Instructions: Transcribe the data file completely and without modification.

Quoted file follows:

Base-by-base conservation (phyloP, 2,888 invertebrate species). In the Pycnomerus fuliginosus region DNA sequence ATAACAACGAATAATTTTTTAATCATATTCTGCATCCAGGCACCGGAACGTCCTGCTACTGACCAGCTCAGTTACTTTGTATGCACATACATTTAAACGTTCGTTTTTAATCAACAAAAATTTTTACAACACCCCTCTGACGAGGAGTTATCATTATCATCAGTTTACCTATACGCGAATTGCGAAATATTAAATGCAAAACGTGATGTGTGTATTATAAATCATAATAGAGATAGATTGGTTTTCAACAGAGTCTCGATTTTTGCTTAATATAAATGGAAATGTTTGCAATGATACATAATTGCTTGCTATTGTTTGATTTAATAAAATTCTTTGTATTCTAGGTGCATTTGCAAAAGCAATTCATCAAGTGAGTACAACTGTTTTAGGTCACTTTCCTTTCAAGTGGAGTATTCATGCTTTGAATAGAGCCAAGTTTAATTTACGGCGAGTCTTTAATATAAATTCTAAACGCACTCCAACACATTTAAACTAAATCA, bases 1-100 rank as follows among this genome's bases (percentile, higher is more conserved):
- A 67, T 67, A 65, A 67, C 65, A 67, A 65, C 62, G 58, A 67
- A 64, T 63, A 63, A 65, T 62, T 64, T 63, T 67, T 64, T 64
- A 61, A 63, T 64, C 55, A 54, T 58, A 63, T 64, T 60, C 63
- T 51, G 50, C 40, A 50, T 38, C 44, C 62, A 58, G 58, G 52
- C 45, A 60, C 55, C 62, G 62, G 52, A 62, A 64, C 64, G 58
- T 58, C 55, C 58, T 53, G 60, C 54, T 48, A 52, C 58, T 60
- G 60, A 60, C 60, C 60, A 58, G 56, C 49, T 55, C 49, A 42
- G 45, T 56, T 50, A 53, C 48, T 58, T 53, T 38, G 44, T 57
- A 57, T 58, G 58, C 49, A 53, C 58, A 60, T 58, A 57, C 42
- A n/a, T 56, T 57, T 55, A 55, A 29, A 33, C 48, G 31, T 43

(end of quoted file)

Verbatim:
Base-by-base conservation (phyloP, 2,888 invertebrate species). In the Pycnomerus fuliginosus region DNA sequence ATAACAACGAATAATTTTTTAATCATATTCTGCATCCAGGCACCGGAACGTCCTGCTACTGACCAGCTCAGTTACTTTGTATGCACATACATTTAAACGTTCGTTTTTAATCAACAAAAATTTTTACAACACCCCTCTGACGAGGAGTTATCATTATCATCAGTTTACCTATACGCGAATTGCGAAATATTAAATGCAAAACGTGATGTGTGTATTATAAATCATAATAGAGATAGATTGGTTTTCAACAGAGTCTCGATTTTTGCTTAATATAAATGGAAATGTTTGCAATGATACATAATTGCTTGCTATTGTTTGATTTAATAAAATTCTTTGTATTCTAGGTGCATTTGCAAAAGCAATTCATCAAGTGAGTACAACTGTTTTAGGTCACTTTCCTTTCAAGTGGAGTATTCATGCTTTGAATAGAGCCAAGTTTAATTTACGGCGAGTCTTTAATATAAATTCTAAACGCACTCCAACACATTTAAACTAAATCA, bases 1-100 rank as follows among this genome's bases (percentile, higher is more conserved):
- A 67, T 67, A 65, A 67, C 65, A 67, A 65, C 62, G 58, A 67
- A 64, T 63, A 63, A 65, T 62, T 64, T 63, T 67, T 64, T 64
- A 61, A 63, T 64, C 55, A 54, T 58, A 63, T 64, T 60, C 63
- T 51, G 50, C 40, A 50, T 38, C 44, C 62, A 58, G 58, G 52
- C 45, A 60, C 55, C 62, G 62, G 52, A 62, A 64, C 64, G 58
- T 58, C 55, C 58, T 53, G 60, C 54, T 48, A 52, C 58, T 60
- G 60, A 60, C 60, C 60, A 58, G 56, C 49, T 55, C 49, A 42
- G 45, T 56, T 50, A 53, C 48, T 58, T 53, T 38, G 44, T 57
- A 57, T 58, G 58, C 49, A 53, C 58, A 60, T 58, A 57, C 42
- A n/a, T 56, T 57, T 55, A 55, A 29, A 33, C 48, G 31, T 43